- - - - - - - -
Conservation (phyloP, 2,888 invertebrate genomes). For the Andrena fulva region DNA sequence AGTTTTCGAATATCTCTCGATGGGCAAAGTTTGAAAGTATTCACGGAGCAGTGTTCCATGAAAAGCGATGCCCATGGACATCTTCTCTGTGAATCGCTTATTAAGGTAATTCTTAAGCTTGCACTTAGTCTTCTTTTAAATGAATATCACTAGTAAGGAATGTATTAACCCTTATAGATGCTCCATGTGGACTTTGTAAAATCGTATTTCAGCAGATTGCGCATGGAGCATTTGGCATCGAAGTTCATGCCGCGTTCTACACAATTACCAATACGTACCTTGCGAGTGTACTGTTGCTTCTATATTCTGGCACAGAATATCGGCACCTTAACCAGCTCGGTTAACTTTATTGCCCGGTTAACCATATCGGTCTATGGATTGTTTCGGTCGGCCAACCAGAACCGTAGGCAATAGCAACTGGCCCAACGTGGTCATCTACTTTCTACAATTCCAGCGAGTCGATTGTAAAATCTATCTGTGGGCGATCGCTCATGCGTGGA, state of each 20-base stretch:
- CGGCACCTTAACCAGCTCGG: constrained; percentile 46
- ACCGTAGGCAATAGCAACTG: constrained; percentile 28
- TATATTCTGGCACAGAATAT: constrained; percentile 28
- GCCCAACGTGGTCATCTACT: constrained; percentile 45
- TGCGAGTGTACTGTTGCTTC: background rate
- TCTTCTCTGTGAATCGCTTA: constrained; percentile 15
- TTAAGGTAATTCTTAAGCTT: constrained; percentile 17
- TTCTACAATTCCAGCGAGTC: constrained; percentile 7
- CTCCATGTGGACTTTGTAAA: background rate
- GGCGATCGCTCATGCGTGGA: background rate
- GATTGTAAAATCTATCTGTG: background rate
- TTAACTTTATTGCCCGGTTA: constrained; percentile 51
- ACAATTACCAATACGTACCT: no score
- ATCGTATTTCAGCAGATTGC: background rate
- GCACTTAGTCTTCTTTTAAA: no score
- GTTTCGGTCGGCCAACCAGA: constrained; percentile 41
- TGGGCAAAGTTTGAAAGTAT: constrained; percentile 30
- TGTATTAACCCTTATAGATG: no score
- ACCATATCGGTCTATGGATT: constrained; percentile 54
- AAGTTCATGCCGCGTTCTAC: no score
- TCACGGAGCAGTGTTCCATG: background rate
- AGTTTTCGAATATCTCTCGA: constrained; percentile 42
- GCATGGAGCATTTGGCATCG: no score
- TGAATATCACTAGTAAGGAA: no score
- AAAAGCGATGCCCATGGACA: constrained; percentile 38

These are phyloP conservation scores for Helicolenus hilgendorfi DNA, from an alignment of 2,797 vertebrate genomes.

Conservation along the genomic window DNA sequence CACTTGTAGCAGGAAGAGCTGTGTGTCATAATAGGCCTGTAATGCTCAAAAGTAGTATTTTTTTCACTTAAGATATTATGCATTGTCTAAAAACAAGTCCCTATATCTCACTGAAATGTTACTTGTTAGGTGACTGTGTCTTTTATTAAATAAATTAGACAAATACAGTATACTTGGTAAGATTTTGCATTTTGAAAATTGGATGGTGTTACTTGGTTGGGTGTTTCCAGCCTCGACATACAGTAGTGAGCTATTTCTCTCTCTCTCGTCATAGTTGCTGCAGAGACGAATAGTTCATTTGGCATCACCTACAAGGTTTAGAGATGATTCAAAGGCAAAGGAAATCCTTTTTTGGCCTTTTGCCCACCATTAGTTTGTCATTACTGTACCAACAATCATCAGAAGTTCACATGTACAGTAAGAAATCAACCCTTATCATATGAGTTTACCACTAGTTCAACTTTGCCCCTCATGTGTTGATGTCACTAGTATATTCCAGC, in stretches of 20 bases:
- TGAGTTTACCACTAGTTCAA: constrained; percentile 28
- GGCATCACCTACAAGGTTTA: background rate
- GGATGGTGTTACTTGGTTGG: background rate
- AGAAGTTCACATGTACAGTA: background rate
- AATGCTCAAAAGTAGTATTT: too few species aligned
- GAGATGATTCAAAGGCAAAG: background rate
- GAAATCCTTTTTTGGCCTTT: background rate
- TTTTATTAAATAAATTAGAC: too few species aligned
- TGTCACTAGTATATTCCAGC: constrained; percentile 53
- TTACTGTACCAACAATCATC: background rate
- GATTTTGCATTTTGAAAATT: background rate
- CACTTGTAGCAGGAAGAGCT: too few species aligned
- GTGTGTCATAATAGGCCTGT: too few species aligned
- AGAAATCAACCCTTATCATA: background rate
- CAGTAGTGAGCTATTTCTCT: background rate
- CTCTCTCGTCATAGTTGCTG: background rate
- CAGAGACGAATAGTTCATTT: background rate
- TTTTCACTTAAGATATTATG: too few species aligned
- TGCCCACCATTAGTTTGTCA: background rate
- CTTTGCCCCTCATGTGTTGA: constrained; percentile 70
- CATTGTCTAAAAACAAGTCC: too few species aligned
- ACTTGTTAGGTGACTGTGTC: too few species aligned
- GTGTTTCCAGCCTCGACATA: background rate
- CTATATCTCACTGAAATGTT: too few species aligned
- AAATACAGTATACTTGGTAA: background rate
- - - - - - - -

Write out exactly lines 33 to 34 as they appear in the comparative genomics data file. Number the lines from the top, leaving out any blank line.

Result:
- AATGCTCAAAAGTAGTATTT: too few species aligned
- GAGATGATTCAAAGGCAAAG: background rate